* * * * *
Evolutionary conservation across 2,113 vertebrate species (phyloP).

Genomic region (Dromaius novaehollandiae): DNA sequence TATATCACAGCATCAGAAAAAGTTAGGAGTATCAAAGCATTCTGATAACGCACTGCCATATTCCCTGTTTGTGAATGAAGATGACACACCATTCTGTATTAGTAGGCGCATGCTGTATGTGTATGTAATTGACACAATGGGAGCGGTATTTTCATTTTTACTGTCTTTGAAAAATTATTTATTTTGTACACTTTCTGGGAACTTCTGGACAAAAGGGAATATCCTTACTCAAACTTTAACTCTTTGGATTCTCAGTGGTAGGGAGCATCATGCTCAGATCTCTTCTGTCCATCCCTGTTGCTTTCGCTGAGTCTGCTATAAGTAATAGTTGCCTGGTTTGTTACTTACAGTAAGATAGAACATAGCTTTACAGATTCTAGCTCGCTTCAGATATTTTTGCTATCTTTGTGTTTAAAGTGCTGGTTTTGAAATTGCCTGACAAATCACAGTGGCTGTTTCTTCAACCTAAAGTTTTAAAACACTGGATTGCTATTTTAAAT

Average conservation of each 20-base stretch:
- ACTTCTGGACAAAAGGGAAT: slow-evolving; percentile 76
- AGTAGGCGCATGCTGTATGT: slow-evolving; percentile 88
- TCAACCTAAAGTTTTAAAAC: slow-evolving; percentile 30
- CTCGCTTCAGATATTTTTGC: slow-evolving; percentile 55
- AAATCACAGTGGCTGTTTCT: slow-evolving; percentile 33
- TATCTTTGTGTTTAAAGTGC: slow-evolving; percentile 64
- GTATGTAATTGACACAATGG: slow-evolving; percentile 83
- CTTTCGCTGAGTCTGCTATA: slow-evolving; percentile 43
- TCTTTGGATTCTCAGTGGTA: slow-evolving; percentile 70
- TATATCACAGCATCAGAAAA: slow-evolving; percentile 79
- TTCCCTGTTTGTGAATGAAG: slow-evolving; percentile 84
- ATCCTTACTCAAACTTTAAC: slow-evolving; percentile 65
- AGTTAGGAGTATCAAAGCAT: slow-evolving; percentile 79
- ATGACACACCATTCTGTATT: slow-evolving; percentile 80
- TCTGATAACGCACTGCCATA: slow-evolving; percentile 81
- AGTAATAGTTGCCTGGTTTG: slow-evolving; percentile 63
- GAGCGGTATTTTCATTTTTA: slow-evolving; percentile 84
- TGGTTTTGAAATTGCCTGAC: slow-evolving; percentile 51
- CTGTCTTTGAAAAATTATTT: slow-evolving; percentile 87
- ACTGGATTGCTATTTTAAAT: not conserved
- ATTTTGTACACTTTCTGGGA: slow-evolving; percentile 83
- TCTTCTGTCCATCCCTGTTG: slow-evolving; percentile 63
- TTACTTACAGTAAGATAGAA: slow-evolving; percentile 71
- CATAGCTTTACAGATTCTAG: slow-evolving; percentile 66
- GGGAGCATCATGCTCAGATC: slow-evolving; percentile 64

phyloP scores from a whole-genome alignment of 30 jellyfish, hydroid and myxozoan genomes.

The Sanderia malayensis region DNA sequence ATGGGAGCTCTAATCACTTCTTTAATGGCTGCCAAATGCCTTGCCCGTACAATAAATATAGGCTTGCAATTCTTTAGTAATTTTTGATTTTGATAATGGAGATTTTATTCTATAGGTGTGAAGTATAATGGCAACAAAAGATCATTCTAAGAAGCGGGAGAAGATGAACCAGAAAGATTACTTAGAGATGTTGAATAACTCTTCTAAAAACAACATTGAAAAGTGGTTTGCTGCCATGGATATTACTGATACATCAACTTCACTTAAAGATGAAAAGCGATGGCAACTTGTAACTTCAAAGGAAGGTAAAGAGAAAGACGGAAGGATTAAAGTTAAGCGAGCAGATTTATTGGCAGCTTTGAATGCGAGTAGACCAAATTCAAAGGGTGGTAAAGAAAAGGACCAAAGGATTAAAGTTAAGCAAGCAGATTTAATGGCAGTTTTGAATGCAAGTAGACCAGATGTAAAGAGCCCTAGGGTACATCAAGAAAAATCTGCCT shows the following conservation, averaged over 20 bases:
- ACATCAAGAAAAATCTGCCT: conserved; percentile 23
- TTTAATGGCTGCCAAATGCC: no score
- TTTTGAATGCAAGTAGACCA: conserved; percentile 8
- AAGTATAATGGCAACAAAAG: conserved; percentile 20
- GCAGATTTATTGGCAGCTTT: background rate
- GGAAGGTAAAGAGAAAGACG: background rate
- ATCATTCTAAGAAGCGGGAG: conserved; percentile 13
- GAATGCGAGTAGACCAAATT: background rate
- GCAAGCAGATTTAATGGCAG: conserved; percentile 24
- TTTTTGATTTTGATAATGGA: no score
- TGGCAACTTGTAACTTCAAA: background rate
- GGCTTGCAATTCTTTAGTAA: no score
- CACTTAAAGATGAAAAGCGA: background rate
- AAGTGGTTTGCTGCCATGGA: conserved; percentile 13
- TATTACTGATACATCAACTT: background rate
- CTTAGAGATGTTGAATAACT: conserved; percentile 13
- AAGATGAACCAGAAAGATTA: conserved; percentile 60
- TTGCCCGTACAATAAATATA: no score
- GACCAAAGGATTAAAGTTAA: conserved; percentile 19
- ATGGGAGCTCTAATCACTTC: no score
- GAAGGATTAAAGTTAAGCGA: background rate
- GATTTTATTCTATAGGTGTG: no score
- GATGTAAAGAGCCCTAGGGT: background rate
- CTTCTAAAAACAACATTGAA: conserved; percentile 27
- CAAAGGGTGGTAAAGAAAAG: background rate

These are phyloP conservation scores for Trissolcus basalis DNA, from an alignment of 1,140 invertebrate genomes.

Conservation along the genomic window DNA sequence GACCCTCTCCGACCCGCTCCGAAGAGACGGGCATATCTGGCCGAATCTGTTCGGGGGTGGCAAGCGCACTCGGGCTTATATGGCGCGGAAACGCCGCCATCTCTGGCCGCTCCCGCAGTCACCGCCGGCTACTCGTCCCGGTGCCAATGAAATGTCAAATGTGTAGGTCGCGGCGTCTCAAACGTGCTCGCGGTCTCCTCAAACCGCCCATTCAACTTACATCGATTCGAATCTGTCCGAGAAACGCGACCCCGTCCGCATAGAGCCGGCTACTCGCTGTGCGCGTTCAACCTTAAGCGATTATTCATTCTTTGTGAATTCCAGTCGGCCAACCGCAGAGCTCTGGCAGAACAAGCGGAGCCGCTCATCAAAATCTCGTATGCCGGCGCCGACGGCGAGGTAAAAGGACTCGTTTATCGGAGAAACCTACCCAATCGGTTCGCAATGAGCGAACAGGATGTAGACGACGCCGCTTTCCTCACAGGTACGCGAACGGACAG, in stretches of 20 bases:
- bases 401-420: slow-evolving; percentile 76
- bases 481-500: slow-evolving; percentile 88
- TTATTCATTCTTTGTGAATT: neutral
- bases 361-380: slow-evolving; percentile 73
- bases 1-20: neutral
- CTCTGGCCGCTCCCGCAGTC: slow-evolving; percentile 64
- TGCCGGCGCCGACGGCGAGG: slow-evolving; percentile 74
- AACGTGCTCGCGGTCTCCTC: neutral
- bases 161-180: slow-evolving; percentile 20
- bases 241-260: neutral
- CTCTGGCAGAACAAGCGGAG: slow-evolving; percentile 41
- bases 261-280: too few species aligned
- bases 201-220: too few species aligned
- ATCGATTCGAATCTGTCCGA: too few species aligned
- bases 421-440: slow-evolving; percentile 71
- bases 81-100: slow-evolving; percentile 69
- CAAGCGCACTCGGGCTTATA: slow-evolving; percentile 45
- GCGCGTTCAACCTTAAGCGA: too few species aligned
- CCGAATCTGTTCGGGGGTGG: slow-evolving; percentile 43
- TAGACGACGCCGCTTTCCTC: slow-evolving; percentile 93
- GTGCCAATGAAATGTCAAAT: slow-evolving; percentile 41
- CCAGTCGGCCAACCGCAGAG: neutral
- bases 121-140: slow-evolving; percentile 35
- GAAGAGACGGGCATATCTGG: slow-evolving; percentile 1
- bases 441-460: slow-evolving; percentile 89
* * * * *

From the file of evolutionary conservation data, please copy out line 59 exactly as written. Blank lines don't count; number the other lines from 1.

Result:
- bases 481-500: slow-evolving; percentile 88